• Cnr Lower Heidelberg Road & Villa Street, Heidelberg
  • 1121 Nepean Highway, Highett
  • Cnr High & Derby Streets, Kew
  • 157 Nepean Highway, Mentone
  • Cnr Mt Alexander Road & Hall Street, Moonee Ponds
  • 450 Melbourne Road, Newport
  • 91a Keilor Road, Niddrie
  • 431 Princes Highway, Noble Park
  • 217 Melbourne Road, North Geelong
  • Cnr Varman Court & Whitehorse Road, Nunawading
  • 638 North Road, Ormond
  • 379 Chapel Street, Prahran
  • Cnr High & Lemington Street, Reservoir
  • 387 Maroondah Highway, Ringwood
  • Cnr Sans Street & Beach Road, Sandringham
  • 109 Nepean Highway, Seaford
  • Cnr Dandenong & Police Roads, Springvale
  • Cnr Princes Highway & St Georges Road, Corio
  • 429a Ballarat Road, Sunshine
  • 389 St Georges Road, Thornbury
  • Cnr Boronia & Wantirna Roads, Wantirna

More photos can be found on Flickr.

Footnote

The abandoned KFC restaurant pictured at the top of the page is located on Princes Drive in Morwell – it doesn’t feature in the above list.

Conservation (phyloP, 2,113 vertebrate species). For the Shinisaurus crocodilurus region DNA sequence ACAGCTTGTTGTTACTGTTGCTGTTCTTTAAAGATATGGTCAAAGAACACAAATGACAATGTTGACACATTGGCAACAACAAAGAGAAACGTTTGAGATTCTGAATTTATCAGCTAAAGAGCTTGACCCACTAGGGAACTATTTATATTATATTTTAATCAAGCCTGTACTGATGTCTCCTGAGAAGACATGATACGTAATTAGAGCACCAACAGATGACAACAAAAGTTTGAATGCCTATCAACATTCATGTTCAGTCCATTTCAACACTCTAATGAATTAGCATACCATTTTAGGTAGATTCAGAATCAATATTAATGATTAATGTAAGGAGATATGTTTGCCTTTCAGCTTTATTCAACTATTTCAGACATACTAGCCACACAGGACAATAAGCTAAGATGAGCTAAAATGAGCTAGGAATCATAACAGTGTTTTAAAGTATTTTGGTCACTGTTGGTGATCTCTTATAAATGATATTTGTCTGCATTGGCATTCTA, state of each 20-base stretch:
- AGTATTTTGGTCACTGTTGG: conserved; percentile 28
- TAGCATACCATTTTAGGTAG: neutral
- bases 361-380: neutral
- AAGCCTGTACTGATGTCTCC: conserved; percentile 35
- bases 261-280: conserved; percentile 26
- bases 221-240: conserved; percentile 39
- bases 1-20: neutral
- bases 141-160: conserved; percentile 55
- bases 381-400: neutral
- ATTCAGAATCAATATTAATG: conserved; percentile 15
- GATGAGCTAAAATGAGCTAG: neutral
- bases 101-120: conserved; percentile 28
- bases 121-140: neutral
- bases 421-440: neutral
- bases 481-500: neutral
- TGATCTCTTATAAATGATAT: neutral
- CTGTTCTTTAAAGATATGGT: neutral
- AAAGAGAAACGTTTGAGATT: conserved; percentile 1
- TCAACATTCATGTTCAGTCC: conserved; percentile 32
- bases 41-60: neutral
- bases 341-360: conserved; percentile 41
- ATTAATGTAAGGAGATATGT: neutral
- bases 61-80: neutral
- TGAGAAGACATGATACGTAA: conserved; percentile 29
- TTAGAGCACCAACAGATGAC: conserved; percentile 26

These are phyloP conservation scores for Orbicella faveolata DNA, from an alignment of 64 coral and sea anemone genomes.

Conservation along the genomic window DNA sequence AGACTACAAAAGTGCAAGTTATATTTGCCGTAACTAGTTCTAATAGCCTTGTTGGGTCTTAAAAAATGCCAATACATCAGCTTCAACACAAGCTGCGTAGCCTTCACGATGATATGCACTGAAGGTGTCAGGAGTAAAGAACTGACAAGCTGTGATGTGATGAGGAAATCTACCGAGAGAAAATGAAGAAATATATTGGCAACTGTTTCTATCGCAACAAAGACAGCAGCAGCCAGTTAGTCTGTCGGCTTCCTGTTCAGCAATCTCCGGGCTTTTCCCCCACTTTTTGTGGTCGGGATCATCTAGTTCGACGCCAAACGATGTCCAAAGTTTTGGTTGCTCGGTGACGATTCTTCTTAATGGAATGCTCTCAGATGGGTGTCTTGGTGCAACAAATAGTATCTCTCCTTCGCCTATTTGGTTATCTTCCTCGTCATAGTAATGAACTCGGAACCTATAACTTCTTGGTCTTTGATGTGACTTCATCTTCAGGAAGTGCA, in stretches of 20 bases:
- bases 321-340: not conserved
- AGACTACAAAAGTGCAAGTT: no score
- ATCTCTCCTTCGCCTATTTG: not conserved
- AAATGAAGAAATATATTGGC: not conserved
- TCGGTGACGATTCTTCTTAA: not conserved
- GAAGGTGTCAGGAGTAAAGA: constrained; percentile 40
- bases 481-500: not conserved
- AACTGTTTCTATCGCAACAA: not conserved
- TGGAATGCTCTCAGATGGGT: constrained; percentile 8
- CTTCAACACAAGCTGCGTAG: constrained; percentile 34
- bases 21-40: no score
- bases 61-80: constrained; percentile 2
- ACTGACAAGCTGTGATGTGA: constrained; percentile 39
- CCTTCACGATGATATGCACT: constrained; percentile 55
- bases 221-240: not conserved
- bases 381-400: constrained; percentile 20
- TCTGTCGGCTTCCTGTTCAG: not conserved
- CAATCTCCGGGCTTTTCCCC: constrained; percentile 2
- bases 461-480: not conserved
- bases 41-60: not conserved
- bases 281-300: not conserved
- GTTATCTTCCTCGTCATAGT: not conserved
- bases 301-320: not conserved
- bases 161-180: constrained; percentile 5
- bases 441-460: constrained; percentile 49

Melbourne Metro tunnel mentioned in Playboy

When you think of Playboy magazine, you normally think of nudie pictures, and not diagrams of major infrastructure projects – but for April Fools’ Day in 2015 their website turned up the latter.

Tunnels at the Playboy mansion

Titled ‘So, There Were Tunnels to Celebrity Homes Below the Playboy Mansion’, plenty of news outlets picked up the story and didn’t question it, but others said the tunnels were too good to be true.

I’m a sucker for stories about tunnels, so I kept reading, until I reached a schematic diagram of the supposed tunnel beneath the Playboy mansion.

Tunnels at the Playboy mansion - schematic diagram

It was then a strong feeling of deja vu hit me – I could have sworn I’d seen a identical tunnel profile diagram somewhere else.

Tunnels at the Playboy mansion - full size schematic diagram

A few years ago I found a diagram of the proposed Melbourne Metro tunnel profile beneath Swanston Street and posted it online, so I dug it out again.

Proposed Melbourne Metro tunnel profile beneath Swanston Street

Do you see the similarity?

A check of the diagram featured in the Playboy article showed plenty of detail.

Tunnels at the Playboy mansion - notes on the schematic diagram

Detail that was almost identical to the original Melbourne Metro rail tunnel diagram, other than the mentions of Melbourne.